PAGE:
Atlantic Ocean watershed
The Atlantic Ocean watershed spreads over all eastern Canada and covers an area of 1.6 million km2. It is dominated by the Great Lakes, namely Lakes Superior, Erie, Huron, Michigan and Ontario, and the St. Lawrence River, and includes the lakes and the rivers from the Atlantic coast such as the Churchill River (in Labrador) and the Saint John River (in New Brunswick).
The Great Lakes are a vast shared resource containing a significant portion of the world's freshwater. They are fundamental to the well-being of many Canadians and Americans, as well as sustaining a rich variety of plants and animals. The Great Lakes provide the foundation for billions of dollars in economic activity, and they are a direct source of drinking water for millions of Canadians.
- First Triennial Assessment of Progress on Great Lakes Water Quality - International Joint Commission (2017)
- State of the Great Lakes 2017
- Occurrence and Distribution of Carbamate Pesticides and Metalaxyl in Southern Ontario Surface Waters 2007-2010
- Concentration and distribution of contaminants in lake trout and walleye from the Laurentian Great Lakes (2008-2012)
- A New Fluorinated Surfactant Contaminant in Biota: Perfluorobutane Sulfonamide in Several Fish Species
- Canada-Ontario Agreement on Great Lakes Water Quality and Ecosystem Health
- From the city to the lake: Loadings of PCBs, PBDEs, PAHs and PCMs from Toronto to Lake Ontario
- Flame Retardants and Legacy Chemicals in Great Lakes' Water (2014)
- Are mercury levels on the rise in Lake Erie fish?
- State of the Great Lakes 2011
- Perfluoroalkyl Compounds in Sediments of Tributaries and Open-Water Areas of the Great Lakes (2009)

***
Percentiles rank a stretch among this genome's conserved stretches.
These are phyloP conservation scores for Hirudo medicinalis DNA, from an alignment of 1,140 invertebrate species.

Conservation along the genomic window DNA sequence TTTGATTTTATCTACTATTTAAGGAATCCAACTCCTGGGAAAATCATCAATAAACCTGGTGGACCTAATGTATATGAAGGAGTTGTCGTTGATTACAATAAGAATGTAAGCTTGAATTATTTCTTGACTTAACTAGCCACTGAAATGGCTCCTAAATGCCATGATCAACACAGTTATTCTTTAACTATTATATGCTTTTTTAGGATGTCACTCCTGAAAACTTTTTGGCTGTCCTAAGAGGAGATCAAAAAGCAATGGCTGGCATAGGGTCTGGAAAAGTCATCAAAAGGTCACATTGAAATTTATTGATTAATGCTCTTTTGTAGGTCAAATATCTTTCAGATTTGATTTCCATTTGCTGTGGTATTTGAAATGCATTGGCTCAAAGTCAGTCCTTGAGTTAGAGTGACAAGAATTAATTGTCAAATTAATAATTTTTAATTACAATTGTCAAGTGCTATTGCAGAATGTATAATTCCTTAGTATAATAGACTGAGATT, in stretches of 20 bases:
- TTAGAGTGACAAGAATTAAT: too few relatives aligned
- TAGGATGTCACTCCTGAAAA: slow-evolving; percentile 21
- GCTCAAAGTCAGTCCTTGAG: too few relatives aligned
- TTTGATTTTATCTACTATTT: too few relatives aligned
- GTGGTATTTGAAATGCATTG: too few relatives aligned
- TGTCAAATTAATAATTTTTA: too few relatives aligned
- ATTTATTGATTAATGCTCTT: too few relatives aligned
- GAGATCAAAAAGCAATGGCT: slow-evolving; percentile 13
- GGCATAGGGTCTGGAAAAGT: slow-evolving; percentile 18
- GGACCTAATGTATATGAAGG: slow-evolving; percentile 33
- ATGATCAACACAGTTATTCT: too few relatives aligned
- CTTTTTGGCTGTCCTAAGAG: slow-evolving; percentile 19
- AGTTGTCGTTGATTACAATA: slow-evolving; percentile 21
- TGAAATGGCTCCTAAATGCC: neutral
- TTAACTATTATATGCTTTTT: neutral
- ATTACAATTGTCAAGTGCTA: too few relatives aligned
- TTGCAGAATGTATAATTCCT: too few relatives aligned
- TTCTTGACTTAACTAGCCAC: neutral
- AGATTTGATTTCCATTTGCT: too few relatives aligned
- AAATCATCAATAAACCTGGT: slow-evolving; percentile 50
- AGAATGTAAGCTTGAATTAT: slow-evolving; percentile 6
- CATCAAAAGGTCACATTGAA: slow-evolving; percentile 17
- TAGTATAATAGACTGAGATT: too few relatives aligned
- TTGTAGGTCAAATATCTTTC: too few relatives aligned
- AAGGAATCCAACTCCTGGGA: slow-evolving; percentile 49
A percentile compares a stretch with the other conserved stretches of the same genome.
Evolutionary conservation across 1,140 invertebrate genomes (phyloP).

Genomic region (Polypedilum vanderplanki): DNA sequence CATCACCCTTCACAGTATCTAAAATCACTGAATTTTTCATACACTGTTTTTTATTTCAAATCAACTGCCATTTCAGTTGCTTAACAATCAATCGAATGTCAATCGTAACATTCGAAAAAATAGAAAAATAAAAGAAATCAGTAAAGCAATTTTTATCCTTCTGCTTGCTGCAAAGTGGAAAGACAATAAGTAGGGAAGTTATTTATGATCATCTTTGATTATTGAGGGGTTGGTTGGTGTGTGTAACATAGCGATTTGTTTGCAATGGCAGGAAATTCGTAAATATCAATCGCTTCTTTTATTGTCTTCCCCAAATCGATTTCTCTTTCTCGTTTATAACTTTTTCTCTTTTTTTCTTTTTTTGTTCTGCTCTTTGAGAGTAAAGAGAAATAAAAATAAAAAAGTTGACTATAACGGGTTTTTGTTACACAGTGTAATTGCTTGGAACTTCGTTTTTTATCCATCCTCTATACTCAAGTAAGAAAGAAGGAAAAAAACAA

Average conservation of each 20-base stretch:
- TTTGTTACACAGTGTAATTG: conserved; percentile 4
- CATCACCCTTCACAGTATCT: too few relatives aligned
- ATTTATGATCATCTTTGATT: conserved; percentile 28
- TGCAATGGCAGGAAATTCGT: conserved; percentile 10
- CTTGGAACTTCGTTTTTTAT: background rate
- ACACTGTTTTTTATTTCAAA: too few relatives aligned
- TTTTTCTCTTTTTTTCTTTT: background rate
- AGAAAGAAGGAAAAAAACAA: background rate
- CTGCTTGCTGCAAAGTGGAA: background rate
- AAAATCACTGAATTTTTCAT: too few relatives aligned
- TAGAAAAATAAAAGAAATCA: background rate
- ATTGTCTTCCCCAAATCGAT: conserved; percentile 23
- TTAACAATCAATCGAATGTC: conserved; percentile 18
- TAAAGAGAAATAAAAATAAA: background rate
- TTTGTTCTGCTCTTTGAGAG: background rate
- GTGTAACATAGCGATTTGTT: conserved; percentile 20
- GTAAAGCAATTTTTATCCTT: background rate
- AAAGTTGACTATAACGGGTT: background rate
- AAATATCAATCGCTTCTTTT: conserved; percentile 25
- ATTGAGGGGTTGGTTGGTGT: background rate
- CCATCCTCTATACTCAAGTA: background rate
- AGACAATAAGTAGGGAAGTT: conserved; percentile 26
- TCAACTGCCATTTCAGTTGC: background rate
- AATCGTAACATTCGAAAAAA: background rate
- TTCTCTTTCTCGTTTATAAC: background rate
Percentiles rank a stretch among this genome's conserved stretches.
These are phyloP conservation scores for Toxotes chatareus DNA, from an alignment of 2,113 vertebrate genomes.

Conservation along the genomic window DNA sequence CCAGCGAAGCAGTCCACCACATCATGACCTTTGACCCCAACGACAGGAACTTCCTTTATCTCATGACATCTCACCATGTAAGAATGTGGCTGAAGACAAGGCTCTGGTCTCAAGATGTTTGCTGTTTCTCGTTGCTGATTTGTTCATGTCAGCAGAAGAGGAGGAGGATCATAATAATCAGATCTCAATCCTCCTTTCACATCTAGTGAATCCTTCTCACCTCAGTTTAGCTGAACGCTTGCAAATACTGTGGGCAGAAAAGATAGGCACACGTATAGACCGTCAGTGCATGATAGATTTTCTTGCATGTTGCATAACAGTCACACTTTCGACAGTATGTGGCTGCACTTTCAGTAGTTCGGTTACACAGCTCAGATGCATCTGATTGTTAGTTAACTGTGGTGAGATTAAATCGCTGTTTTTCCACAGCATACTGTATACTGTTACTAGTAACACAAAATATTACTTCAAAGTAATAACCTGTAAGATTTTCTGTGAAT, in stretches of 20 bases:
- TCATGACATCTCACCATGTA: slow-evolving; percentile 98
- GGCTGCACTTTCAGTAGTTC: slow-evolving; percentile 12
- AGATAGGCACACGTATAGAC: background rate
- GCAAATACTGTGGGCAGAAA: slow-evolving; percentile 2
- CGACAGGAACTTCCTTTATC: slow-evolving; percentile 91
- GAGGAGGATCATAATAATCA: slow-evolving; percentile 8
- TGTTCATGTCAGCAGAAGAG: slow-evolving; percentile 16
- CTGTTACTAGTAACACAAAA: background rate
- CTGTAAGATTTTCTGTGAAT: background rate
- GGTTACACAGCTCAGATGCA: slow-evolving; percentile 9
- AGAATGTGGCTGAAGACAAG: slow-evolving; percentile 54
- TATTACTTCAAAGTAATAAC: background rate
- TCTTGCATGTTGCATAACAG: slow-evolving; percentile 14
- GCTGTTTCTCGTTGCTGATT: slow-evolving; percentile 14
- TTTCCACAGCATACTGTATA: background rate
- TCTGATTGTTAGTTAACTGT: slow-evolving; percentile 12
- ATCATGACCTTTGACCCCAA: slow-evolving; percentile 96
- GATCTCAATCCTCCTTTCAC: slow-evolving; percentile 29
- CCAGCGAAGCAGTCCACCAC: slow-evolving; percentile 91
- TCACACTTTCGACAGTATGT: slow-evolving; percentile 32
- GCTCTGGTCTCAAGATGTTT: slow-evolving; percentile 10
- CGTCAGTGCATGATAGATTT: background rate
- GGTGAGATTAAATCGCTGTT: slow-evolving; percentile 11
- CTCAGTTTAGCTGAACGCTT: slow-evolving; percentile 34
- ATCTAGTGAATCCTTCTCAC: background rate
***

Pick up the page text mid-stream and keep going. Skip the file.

- Polybrominated Diphenyl Ethers in Sediments of Tributaries and Open-Water Areas of the Great Lakes (2009)
- Contaminants in Sediments of Canadian Tributaries and Open-water Areas of the Lower Great Lakes (2007)
- Niagara River Upstream/Downstream Monitoring Program Report 1999-2000 and 2000-2001 (2005)
- Lake Simcoe/South-eastern Georgian Bay Clean-Up Fund
- Phosphorus and deepwater oxygen relationships in Lake Simcoe (2011)
- Special Issue of JGLR on Lake Simcoe, Ontario, Canada: Multiple stressors and management challenges for large lakes (2011)
- Progress report on the Lake Simcoe Clean-Up Fund 2008-2009
St. Lawrence River
The St. Lawrence River harbours a complex ecosystem whose physical properties vary from upstream to downstream. It includes lakes and freshwater reaches, a long estuary, and a gulf with marine features. The area is home to richly diverse habitats and an equally rich diversity of flora and fauna.
St. Croix River
The St. Croix River watershed covers an area of 1,649 square miles (4,271 km2) along the Canada and United States border between New Brunswick and Maine. The 110-mile (185 km) St. Croix River serves as a natural boundary between Canada and the United States. Because of its strategic location, the river has played a unique role in the history of Maritime Canada and the U.S. and remains important for these reasons today (CHRS 2007).
Saint John River
The Saint John River, which has a rich history of colonization, commercial development, forestry, agriculture, and fishing, is the largest river basin in the Maritimes at 55,100 km2. It’s headwaters originate in both the province of Quebec and the state of Maine and flows 673 km southeast through New Brunswick before reaching the Bay of Fundy.
The Churchill River, the largest river within the Atlantic provinces, drains an area nearly 80,000 km2 with an average discharge of 1,740 m3/sec. The Churchill is an important socio-economic resource as the site for Canada’s second largest hydroelectric facility, Churchill Falls, and assessments are currently underway for adding new hydroelectric facilities further downstream.
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